Mallia: no conflict of interest over law firm
Home Affairs Minister Manuel Mallia is insisting there is no problem with the law firm that bears his name representing the hunters’ lobby, saying he has severed all ties with the company.
“Minister Manuel Mallia has no conflict of interest as he is no longer a member of the mentioned law firm,” a ministry spokeswoman said, reacting to charges of conflict of interest by Birdlife yesterday.
Birdlife executive director Steve Micklewright said he was concerned that the firm, Emmanuel Mallia and Associates, had been involved in a data protection inquiry involving the hunters’ federation, FKNK, and BBC journalist Chris Packham.
Mr Packham was questioned by the police for four hours last week after FKNK complained he had breached its members’ data protection rights by filming them in the Miżieb hunting area.
Addressing a press conference to mark the end of the spring hunting season, Mr Micklewright called for a government inquiry to be held to investigate any possible conflict of interest.
“It clearly should be a matter of public concern that legal procedures initiated by the FKNK and involving the police and other entities are coming from the law firm of the minister responsible for the police,” he said.
The ministry spokeswoman told Times of Malta the minister no longer received a retainer from the law firm and insisted the ministry did not interfere with any police investigations.
Mr Micklewright also raised concerns over police conduct during the incident. He claimed an officer on site called the FKNK for instructions as hunters surrounded Mr Packham and his crew.
Nimrod Mifsud, a Birdlife volunteer who witnessed the incident, told Times of Malta he had heard the officer tell hunters he would call the “kumitat tal-għaqda” (group committee) for advice on how to proceed. “I heard him speaking and asking for instructions. My first reaction was: why didn’t he call his commanding officer,” Mr Mifsud said.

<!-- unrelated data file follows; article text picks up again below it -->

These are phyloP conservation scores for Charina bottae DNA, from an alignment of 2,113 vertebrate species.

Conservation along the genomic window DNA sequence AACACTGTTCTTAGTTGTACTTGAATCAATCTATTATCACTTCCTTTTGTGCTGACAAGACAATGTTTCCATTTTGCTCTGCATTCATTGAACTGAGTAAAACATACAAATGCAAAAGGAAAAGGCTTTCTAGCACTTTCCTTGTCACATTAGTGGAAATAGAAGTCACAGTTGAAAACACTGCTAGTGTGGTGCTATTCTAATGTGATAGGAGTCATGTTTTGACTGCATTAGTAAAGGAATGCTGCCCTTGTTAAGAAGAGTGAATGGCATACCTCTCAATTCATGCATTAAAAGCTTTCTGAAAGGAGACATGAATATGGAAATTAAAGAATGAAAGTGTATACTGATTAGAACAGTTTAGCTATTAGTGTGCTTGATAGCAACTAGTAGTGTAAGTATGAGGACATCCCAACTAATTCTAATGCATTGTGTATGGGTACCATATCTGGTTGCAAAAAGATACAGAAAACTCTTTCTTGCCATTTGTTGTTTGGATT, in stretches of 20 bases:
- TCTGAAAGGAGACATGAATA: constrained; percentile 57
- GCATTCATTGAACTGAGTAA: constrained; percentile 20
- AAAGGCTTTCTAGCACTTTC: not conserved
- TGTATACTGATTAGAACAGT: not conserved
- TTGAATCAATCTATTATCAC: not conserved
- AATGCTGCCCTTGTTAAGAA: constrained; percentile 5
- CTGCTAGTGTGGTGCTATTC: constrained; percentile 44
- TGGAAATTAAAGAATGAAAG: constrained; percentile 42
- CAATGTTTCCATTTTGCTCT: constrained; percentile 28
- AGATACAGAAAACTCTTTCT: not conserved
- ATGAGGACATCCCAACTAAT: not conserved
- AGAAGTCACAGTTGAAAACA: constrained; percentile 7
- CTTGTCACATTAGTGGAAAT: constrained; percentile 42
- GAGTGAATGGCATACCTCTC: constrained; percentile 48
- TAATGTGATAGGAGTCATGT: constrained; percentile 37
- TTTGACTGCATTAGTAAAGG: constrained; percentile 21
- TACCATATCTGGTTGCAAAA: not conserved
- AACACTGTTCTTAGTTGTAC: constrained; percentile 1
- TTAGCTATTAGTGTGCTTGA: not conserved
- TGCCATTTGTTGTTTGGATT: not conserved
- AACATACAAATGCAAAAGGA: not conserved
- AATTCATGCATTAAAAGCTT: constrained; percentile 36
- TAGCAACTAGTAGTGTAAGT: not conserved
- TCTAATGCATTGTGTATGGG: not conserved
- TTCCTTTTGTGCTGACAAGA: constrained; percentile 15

When contacted, FKNK secretary Lino Farrugia vehemently denied the allegations, insisting the officer had called his superiors. He said the policeman had been paid by the federation to help supervise the area during the hunting season. Miżieb is public land that was designated a hunting area in 1986. Mr Farrugia said that although the area was open to the public it was managed by the FKNK and was restricted to licensed hunters during hunting hours.
“Mr Packham was trespassing at the time and was provoking our members by shoving a camera in their faces. He also violated their rights by filming them in a restricted area,” he said.
Questions sent to the police on the matter were not answered at the time of writing.
‘Give them frozen quail’
Buying each hunter four frozen quails instead of allowing them to hunt would save the taxpayer €125,000 in enforcement costs, Birdlife executive director Steve Micklewright said.
Policing hunters this season had cost the Maltese coffers €173,481, he said, and this worked out at more than €10 per bird that could legally be shot.
“These must be the most expensive turtledoves in the world,” he said. Mr Micklewright added it would be more economically feasible to buy each of the 10,000 registered spring hunters a packet of frozen quails than continue policing the “uncontrollable” illegalities.